Mild COVID-19 may affect heart health in younger adults

Lena Weib

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New research emphasizes the cardiovascular impact of COVID-19 on younger adults. Image credit: Vachira Vachira/NurPhoto via Getty Images.
  • A study of young Brazilian adults finds that even a mild-to-moderate case of COVID-19 can unbalance the autonomic nervous system, potentially leading to cardiovascular issues that become evident later in life.
  • COVID-19’s effect on the autonomic nervous system makes sense considering how many organs and systems it seems to affect.
  • Keeping a healthy body mass index (BMI) and maintaining a physically active lifestyle may reduce the imbalance.

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The autonomic nervous system (ANS) is responsible for keeping various body processes in balance. Such processes include breathing, heart rate, and blood pressure.

A new study from São Paulo State University (UNESP) in Brazil, which worked with a cohort of young adults, found that COVID-19, even in mild-to-moderate cases, can disrupt the autonomous nervous system’s critical balancing act.

COVID-19 may thus quietly trigger cardiovascular problems that do not make themselves known until later in life.

COVID-19 has shown a perplexing ability to affect multiple organ systems, and the means by which this occurs is not yet fully understood. If the virus damages the effectiveness of the ANS, which is involved in the management of multiple systems, at least a partial explanation may be at hand.

Study co-author Prof. Fábio Santos de Lira of UNESP explained for Medical News Today:

“The autonomic nervous system controls the heart rate — the sympathetic nervous system activity maintains a higher heart rate, and parasympathetic activity reduces heart rate. This condition can favor, later, a heart dysfunction, [such] as arrhythmia.”

The sympathetic nervous system is responsible for the body’s response to stress, danger, and intense effort. In the case of the heart, it pushes the heart rate upwards. This increase is held down to acceptable boundaries by the parasympathetic nervous system that manages everyday bodily functions, such as digestion, resting, recharging.

The study also found that maintaining a healthy BMI and a physically active lifestyle appears to help keep the ANS in proper balance, suggesting that further research should look into mitigating the lasting worrying effects of COVID-19.

Brazil has the second-highest number of COVID-19 deaths, and other research has linked this to high obesity rates.

The new study appears in MDPI.

The cross-sectional, observational study took place in the town of Presidente Prudent, a community with some 232,000 inhabitants, which had 39,049 cases of COVID-19 by February 2022, and 982 deaths.

The researchers recruited male and female participants aged 20 to 40 who had tested positive for COVID-19 through a PCR test within 15 to 180 days before the analysis began.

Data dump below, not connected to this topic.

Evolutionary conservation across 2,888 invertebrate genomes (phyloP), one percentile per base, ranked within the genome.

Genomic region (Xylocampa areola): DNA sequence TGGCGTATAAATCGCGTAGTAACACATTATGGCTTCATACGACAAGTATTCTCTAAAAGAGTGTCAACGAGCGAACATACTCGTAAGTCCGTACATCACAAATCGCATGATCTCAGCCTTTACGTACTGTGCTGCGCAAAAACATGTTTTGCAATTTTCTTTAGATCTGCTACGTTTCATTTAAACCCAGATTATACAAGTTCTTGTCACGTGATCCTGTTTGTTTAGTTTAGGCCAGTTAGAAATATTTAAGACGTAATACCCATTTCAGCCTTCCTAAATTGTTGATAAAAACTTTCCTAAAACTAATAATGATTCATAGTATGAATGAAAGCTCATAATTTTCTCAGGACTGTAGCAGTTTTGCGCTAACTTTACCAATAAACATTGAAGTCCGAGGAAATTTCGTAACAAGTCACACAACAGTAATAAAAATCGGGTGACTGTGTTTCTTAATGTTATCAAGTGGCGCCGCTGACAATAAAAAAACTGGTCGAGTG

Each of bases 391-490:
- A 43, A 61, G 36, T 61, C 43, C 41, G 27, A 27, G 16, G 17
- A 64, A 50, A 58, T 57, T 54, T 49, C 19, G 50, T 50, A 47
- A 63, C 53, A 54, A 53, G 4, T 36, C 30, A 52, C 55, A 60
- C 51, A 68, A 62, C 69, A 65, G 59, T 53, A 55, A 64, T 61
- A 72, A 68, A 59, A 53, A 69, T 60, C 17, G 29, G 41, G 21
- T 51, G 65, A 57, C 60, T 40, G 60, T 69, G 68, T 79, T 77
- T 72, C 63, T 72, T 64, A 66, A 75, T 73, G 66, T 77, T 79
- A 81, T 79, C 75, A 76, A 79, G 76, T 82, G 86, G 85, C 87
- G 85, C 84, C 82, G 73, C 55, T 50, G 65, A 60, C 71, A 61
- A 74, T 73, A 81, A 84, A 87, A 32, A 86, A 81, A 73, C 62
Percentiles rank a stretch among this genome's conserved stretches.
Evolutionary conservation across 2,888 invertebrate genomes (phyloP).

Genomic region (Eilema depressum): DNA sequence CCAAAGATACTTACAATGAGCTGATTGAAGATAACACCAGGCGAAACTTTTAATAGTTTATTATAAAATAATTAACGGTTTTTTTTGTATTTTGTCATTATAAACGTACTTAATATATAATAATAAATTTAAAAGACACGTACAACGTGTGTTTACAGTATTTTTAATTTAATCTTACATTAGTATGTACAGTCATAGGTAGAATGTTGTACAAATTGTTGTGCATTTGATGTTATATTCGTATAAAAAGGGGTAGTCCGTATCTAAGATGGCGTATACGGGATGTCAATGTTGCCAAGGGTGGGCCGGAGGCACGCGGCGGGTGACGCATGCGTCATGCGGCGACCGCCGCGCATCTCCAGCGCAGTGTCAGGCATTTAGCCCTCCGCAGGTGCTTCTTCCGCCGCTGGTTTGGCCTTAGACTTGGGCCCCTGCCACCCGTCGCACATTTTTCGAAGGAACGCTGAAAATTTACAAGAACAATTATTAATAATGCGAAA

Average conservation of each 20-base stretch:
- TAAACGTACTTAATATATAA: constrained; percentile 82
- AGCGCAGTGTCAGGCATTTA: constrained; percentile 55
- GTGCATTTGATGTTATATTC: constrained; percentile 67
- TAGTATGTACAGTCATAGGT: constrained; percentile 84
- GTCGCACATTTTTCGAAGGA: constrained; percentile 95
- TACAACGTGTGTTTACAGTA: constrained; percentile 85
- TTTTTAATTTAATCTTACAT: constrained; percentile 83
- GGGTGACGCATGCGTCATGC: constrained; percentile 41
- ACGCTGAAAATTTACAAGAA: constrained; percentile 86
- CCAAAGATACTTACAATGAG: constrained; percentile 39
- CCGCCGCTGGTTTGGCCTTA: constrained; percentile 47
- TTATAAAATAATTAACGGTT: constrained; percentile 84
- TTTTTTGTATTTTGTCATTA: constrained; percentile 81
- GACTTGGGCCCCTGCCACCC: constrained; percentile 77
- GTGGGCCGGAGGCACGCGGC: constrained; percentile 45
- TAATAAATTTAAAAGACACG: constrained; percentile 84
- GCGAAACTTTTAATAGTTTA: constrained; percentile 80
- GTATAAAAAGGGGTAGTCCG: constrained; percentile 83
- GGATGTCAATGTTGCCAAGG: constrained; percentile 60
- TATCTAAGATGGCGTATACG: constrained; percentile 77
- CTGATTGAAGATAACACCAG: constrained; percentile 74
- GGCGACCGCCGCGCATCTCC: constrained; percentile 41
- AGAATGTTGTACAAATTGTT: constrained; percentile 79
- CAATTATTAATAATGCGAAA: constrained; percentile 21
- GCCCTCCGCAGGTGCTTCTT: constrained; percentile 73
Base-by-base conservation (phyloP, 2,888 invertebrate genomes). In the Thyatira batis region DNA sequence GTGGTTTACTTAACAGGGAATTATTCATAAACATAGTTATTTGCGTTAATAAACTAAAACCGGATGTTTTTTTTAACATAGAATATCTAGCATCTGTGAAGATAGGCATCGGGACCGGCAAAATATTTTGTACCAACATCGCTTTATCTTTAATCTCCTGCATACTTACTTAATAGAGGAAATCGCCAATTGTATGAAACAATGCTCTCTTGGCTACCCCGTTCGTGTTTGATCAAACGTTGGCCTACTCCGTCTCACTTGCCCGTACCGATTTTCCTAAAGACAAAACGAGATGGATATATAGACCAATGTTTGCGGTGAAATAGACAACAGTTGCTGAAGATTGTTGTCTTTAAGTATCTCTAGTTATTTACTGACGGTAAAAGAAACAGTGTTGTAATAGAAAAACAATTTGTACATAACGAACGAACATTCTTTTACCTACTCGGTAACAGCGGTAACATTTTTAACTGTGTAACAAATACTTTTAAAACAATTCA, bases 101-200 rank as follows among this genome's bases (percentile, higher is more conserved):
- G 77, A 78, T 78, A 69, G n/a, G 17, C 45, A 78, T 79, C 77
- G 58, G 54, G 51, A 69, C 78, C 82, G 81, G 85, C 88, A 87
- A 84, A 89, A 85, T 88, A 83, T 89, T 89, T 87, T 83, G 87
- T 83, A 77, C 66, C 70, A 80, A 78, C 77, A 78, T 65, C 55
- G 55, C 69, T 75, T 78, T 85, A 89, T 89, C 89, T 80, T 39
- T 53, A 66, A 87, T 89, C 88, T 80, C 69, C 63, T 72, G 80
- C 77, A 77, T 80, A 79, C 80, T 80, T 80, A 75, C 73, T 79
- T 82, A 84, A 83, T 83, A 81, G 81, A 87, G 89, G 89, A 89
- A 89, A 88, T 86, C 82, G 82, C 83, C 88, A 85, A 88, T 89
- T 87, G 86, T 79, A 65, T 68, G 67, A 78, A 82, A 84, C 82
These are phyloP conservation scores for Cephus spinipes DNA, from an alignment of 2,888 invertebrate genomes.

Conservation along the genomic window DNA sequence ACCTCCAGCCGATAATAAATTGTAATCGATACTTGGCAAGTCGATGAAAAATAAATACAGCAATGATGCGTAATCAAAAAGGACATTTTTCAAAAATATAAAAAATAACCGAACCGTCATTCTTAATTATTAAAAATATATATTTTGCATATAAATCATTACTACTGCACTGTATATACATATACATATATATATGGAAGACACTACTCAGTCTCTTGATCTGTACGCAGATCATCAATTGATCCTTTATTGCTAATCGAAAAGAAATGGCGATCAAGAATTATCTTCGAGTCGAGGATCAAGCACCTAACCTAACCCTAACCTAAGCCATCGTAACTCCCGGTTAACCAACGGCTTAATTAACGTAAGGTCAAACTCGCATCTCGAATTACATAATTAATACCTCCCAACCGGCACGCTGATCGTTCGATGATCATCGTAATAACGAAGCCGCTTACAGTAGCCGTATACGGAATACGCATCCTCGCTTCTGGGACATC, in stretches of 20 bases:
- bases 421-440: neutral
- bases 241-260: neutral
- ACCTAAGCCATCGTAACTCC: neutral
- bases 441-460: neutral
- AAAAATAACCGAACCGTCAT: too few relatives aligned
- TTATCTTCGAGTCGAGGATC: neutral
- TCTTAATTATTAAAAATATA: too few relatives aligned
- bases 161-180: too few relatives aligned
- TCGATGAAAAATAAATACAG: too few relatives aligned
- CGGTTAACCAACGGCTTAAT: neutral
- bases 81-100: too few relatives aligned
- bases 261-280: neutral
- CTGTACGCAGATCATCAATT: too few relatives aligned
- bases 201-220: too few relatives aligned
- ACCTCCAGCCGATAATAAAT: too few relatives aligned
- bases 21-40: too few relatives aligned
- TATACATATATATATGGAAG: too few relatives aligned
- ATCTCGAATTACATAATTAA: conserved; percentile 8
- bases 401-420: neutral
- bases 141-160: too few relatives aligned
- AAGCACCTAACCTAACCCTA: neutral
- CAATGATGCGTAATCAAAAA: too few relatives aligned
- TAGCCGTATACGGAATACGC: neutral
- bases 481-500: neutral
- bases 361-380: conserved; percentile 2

After excluding individuals with chronic non-communicable diseases, a history of smoking, drug use, and taking anti-inflammatory drugs or antibiotics known to affect the ANS, the final cohort consisted of nine women and 11 men.

To assess the functioning of their ANS, researchers measured the participants’ heart rate variability (HRV), a measurement of the variation of time between each heartbeat.

Professor de Lira explained that the “simplest form of evaluating this circuit is by heart rate variability, where the watch captures the information and we can observe it in software.”

If the HRV is too high, the ANS is not operating smoothly, with the sympathetic and parasympathetic sides at odds with each other.

The researchers found that even with mild-to-moderate bouts of COVID-19, sympathetic activity increased while parasympathetic activity diminished.

The reduction of parasympathetic activity was especially pronounced in individuals with overweight or obesity.

The data also implied that leading a physically active lifestyle left an individual’s ANS in better balance. However, the study authors suggest that exercise may actually be a confounding factor because “the differences observed in HRV might be primarily modulated by levels of physical activity and not by the presence of post-COVID-19.”

In the study paper, the authors go on to caution that: “It is known that exercise promotes positive adaptations in HRV parameters in both control subjects and patients suffering from a variety of diseases. Similarly, both exercise training and physical activity habits improve heart rate variability parameters, the autonomic profile, and arterial compliance, as well as the baroreflex sensitivity in HIV+ patients, highlighting the impact of lifestyle habits to modulate ANS in viral conditions.”

Prof. de Lira recommended committing to a healthy lifestyle to offset the impact of COVID-19.

“Excess adipose tissue is related to several diseases, in addition to obesity, such as type 2 diabetes, dyslipidemia, fatty liver, cancer, kidney failure, among others,” he explained. “In the same sense, the sedentary lifestyle favors the gain of body fat, which will trigger or worsen obesity.

“Thus, it is extremely important to maintain body weight, especially low body fat — nothing too athletic — [with] BMI ranges between 18-24.99, as well as maintaining a physical activity routine, such as walking, cycling, swimming, running, go walking to the bakery. This lifestyle will add protection against the consequences of COVID-19,” he advised.

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